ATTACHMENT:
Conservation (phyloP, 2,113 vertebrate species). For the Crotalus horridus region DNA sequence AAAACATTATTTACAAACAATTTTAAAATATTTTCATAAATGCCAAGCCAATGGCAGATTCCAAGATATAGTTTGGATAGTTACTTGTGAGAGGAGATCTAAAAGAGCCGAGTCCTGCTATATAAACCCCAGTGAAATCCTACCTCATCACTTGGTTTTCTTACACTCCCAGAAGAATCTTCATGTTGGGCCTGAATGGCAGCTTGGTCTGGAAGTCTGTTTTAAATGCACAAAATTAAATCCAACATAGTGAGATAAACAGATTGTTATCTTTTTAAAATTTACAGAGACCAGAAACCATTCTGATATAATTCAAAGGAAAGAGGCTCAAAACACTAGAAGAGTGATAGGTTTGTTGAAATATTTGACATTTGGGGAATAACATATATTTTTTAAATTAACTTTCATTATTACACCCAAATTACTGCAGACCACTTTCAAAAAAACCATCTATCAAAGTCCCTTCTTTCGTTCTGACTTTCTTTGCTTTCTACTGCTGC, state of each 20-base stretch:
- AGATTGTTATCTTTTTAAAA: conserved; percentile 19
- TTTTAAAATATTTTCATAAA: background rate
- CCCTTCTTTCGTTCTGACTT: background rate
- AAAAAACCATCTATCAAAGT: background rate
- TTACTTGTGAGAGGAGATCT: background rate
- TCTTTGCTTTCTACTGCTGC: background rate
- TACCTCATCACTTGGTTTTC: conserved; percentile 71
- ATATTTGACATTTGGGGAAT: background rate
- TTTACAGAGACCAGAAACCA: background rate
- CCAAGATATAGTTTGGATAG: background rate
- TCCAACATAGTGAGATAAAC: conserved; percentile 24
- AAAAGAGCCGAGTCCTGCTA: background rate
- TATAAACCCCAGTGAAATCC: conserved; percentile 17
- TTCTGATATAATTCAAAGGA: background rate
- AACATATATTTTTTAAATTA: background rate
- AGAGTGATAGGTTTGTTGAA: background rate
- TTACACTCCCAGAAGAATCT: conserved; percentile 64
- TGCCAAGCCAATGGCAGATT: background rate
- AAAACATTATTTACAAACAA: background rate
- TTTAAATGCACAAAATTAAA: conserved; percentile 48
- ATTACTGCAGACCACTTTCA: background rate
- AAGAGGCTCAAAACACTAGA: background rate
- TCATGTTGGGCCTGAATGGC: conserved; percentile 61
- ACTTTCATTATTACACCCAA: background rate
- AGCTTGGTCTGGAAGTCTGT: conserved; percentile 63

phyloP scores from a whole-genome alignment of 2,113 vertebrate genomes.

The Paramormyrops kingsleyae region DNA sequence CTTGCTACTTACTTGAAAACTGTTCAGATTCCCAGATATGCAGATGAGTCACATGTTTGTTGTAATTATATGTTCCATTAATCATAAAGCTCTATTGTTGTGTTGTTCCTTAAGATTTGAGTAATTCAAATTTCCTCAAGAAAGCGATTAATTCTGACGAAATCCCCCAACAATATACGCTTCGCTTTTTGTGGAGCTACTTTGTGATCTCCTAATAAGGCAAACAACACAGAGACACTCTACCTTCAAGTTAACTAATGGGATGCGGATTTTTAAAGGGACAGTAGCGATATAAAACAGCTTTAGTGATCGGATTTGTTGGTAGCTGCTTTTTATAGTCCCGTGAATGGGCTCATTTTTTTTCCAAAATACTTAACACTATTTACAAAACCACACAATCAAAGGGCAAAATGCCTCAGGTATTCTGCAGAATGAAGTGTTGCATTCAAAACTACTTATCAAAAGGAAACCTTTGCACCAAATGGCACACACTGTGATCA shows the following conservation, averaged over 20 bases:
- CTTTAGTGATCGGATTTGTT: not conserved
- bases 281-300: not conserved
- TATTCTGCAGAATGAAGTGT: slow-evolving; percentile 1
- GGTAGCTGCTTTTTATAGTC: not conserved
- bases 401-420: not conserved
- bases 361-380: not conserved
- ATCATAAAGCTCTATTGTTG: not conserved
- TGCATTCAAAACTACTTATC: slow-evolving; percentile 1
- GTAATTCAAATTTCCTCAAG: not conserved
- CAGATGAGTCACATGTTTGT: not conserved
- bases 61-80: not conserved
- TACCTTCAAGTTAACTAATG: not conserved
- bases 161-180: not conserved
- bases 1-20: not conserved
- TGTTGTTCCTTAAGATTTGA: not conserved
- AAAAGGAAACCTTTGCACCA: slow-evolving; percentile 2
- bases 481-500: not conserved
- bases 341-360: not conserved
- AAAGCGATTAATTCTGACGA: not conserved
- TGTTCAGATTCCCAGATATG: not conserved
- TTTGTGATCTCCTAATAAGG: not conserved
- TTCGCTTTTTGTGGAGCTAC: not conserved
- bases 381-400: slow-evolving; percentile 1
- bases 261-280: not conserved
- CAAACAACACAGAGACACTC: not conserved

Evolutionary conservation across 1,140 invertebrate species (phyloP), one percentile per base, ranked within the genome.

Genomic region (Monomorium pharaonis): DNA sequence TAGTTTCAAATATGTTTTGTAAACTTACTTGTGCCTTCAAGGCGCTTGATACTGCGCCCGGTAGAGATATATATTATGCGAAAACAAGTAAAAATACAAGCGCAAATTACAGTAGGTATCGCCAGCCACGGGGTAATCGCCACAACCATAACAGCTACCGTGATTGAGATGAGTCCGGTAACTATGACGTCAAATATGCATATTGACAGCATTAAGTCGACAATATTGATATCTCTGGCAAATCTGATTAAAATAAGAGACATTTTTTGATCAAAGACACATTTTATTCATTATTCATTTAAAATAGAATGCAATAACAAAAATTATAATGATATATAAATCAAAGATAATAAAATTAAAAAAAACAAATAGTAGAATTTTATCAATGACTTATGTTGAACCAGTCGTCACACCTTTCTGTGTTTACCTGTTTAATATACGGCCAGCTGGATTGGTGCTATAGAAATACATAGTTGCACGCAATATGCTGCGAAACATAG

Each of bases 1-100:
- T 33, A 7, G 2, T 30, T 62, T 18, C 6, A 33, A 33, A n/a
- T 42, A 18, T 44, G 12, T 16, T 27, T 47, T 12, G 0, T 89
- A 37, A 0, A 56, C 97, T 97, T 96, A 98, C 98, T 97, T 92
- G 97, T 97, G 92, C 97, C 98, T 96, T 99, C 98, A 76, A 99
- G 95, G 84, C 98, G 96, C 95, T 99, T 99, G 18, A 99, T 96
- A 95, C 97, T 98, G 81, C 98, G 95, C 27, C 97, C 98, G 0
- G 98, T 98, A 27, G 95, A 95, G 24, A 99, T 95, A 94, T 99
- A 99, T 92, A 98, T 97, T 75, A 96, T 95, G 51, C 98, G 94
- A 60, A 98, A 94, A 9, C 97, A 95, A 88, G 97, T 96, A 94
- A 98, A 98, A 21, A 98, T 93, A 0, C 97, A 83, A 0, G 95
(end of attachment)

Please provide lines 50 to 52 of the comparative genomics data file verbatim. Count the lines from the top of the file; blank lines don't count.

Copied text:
- TTCGCTTTTTGTGGAGCTAC: not conserved
- bases 381-400: slow-evolving; percentile 1
- bases 261-280: not conserved